Friday, April 11, 2008


Just one critical care bed

By Edith Bevin, dtm

April 11, 2008 12:00am

ONE critical care unit bed is often all that is available at any one time in the whole state, the inquiry into NSW's hospitals heard yesterday.

And country patients are missing out on the critical care they need because of the shortage of available beds.

Westmead Hospital's intensive care specialist and senior staff specialist Dr Peter Clark told the Special Commission of Inquiry into Acute Care Services in NSW Public Hospitals that the bed shortage was "a major problem".

He said the hospital system regularly declared only one or two ventilator intensive care beds were available.

He said Westmead, like other major Sydney hospitals, tended to accept critical patients only from their own area.

Dr Clark said that meant that rural patients found it almost impossible to get a bed.

He said that even within Westmead it was a matter of waiting until a bed was available in the general hospital so a patient could be transferred out of the Intensive Care Unit to make way for a critical care patient.

Many of the critical care bed shortages stemmed from inefficient discharging practices.

Speaking outside the inquiry, he told The Daily Telegraph that of the 20 beds in ICU at Westmead, 10 had patients waiting to be discharged.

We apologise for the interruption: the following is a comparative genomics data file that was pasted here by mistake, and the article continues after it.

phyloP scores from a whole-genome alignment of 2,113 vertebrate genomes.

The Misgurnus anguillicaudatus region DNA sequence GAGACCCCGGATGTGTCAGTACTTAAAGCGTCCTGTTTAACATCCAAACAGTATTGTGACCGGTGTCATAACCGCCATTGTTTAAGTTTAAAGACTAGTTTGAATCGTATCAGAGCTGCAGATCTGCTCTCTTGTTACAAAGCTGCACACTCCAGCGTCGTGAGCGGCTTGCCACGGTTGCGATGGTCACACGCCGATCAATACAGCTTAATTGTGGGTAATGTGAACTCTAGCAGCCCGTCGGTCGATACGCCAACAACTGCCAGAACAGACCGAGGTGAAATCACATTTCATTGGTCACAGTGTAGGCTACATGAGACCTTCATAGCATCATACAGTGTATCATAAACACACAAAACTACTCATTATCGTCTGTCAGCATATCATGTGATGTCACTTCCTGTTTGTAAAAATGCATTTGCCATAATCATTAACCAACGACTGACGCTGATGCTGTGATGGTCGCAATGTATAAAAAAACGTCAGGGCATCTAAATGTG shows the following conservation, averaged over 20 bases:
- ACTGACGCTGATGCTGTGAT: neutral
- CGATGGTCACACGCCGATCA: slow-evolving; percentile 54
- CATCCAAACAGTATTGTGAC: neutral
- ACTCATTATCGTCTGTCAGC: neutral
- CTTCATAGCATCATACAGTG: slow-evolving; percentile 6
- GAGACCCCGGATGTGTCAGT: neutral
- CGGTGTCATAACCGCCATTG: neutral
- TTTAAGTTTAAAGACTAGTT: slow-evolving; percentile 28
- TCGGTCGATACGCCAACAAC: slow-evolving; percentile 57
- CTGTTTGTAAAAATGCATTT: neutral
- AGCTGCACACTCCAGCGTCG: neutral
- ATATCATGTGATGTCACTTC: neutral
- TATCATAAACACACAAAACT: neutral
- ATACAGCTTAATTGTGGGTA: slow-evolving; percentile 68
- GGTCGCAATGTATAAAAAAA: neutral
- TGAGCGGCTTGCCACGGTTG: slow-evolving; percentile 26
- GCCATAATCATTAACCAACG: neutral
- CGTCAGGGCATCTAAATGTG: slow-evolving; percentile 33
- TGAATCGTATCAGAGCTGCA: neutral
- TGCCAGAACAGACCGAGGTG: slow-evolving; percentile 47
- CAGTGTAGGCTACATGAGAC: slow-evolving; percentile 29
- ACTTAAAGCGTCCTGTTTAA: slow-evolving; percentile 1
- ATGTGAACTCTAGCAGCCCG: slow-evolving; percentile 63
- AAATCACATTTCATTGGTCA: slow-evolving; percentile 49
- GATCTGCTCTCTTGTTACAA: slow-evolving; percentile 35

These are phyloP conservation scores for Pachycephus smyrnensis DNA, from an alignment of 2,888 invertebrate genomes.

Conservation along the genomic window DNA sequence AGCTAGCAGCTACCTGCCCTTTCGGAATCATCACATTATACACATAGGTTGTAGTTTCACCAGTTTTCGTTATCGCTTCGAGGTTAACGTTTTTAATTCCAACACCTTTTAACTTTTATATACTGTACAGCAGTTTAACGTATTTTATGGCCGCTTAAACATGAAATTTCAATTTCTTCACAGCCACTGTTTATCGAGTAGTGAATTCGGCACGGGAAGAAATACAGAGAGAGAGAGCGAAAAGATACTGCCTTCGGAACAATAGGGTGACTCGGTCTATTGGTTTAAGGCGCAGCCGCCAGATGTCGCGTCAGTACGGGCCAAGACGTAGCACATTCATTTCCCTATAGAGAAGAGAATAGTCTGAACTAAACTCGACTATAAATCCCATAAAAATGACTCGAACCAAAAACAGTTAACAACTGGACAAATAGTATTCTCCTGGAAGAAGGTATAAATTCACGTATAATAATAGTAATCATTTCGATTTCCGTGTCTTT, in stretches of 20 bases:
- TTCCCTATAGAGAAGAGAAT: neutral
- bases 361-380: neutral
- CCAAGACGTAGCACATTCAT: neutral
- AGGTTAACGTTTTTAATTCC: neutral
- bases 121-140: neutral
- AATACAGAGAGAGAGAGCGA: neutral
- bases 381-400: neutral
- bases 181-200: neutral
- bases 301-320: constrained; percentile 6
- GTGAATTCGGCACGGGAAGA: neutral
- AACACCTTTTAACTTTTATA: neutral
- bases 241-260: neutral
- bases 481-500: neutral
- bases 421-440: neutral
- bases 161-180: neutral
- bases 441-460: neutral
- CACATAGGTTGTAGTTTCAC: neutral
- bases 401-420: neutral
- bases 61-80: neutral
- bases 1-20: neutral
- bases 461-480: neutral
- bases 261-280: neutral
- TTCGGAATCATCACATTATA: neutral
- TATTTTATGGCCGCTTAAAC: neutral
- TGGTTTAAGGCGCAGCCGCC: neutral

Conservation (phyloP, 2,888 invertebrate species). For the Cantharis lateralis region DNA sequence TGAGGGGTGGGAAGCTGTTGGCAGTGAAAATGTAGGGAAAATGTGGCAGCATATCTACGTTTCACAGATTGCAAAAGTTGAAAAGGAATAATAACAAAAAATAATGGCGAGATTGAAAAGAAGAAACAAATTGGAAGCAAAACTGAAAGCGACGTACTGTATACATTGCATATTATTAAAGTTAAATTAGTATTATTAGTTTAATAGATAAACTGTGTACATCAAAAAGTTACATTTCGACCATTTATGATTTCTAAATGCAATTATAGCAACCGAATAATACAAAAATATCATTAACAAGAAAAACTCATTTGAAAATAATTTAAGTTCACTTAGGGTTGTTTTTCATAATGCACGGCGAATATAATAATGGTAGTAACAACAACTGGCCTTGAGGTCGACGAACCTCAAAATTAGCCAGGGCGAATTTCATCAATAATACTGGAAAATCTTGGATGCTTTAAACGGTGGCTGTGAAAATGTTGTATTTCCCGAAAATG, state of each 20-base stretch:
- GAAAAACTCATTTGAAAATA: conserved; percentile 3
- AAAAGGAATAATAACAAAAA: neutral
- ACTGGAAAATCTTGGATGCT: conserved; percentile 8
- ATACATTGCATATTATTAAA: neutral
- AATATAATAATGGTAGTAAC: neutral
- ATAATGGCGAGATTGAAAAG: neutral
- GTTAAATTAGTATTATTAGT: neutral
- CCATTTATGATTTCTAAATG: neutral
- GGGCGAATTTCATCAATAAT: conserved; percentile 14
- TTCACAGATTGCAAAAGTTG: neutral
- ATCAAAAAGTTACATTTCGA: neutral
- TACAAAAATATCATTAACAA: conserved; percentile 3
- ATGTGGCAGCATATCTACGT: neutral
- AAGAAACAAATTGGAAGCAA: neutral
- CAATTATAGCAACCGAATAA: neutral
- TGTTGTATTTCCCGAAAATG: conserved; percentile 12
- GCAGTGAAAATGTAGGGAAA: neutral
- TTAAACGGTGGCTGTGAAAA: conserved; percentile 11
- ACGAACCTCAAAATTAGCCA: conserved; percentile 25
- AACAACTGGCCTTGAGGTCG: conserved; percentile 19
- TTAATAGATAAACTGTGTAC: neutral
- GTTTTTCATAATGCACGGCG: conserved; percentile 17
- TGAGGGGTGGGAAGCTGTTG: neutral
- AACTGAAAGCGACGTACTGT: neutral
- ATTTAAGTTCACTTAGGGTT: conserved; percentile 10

Patients who had been in a critical condition in intensive care were not well enough to go home.

The delay in"discharging" them came through the inability for ICU staff to find free beds in other wards of the hospital, the inquiry heard.

The inquiry was also told that the hospital was largely staffed like a business hours operation - with a lack of specialist support available after hours.

The inquiry heard of delays in getting samples and results to and from pathology. Also, it was not unusual to get radiology reports on X-rays taken on patients long after the patient had been discharged.

Professor Jerry Koutt said evidence of the "inertia" within the system was the fact that he had been acting as director of pathology services for almost four years.

"I have people within my organisation who have been acting for seven years and I think that's unacceptable."